publican

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publican [Lat.,=state employee], in ancient Rome, man who was employed by the state government under contract. As early as c.200 BC there was a class of men in Rome accustomed to undertaking contracts involving public works and tax collecting; the tax collectors made the most profit. The publicans were usually equites, or capitalists. In the Gospels—which showed the general detestation, particularly in Asia Minor, Syria, and Palestine, in which the publicans were held—the publicans mentioned were tax collectors. From the 1st cent. AD the abuses of the publicans began to be corrected, and by the end of the 2d cent. the publicans as a group had disappeared.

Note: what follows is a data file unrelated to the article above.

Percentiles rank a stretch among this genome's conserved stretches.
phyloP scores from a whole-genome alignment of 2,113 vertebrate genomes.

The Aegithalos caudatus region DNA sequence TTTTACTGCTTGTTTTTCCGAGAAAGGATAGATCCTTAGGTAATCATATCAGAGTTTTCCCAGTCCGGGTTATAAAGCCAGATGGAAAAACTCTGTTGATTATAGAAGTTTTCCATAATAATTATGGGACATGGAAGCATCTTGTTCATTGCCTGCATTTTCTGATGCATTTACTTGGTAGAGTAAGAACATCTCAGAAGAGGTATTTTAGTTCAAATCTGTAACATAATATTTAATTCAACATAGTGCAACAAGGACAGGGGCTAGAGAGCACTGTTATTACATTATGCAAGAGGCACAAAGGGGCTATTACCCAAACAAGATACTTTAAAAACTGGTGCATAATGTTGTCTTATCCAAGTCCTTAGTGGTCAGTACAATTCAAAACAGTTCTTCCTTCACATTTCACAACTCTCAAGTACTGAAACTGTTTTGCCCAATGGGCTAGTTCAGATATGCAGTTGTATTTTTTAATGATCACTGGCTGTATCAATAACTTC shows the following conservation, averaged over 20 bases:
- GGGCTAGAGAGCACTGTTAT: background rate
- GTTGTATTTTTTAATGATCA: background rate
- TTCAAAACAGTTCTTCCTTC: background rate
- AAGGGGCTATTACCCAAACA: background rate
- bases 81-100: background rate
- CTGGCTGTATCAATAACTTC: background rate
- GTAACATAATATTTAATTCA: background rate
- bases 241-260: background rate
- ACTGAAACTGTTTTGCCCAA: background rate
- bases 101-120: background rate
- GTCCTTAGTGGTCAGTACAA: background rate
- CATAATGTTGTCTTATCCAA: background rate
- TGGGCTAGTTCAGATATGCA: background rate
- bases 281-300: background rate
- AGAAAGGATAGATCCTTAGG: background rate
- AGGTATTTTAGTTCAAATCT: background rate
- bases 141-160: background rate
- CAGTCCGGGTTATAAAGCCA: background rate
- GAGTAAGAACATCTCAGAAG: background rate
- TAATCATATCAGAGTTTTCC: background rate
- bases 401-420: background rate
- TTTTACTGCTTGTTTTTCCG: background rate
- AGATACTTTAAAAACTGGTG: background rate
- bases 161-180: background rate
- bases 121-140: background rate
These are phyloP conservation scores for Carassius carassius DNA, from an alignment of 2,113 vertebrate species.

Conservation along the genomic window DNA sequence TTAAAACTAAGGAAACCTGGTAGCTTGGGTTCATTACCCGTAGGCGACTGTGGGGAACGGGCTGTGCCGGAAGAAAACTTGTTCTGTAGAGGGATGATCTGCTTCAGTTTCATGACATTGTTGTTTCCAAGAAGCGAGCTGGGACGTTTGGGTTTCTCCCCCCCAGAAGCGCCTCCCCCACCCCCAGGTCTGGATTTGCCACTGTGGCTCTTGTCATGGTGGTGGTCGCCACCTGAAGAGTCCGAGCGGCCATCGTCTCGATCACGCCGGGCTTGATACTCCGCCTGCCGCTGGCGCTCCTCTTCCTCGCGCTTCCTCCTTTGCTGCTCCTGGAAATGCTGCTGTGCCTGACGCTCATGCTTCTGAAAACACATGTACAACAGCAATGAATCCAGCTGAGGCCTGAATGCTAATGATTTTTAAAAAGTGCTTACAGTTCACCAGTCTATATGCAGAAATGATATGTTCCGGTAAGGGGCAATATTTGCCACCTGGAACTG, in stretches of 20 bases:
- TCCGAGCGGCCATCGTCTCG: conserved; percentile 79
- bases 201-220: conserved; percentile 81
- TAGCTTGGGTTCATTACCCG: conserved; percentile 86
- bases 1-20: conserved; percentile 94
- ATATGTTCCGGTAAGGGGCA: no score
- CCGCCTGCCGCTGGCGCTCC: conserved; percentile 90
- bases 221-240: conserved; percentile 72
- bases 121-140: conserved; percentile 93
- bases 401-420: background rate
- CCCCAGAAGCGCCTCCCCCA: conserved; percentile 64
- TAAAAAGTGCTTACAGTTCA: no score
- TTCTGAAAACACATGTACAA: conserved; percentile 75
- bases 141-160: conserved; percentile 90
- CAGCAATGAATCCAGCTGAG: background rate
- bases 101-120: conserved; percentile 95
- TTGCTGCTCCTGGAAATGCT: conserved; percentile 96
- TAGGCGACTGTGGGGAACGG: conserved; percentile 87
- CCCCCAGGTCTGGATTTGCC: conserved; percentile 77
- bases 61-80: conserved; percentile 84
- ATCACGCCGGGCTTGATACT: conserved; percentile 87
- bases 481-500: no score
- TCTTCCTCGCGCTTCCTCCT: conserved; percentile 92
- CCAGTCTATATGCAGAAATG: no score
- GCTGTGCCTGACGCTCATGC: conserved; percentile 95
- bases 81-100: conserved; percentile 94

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pub·li·can / ˈpəblikən/ • n. 1. Brit. a person who owns or manages a pub. 2. (in ancient Roman and biblical times) a collector of taxes.

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publican in ancient Roman and biblical times, a collector or farmer of taxes. The word is used chiefly in biblical translations and allusions, as in reference to Matthew 11:9, ‘Why eateth your Master with publicans and sinners?’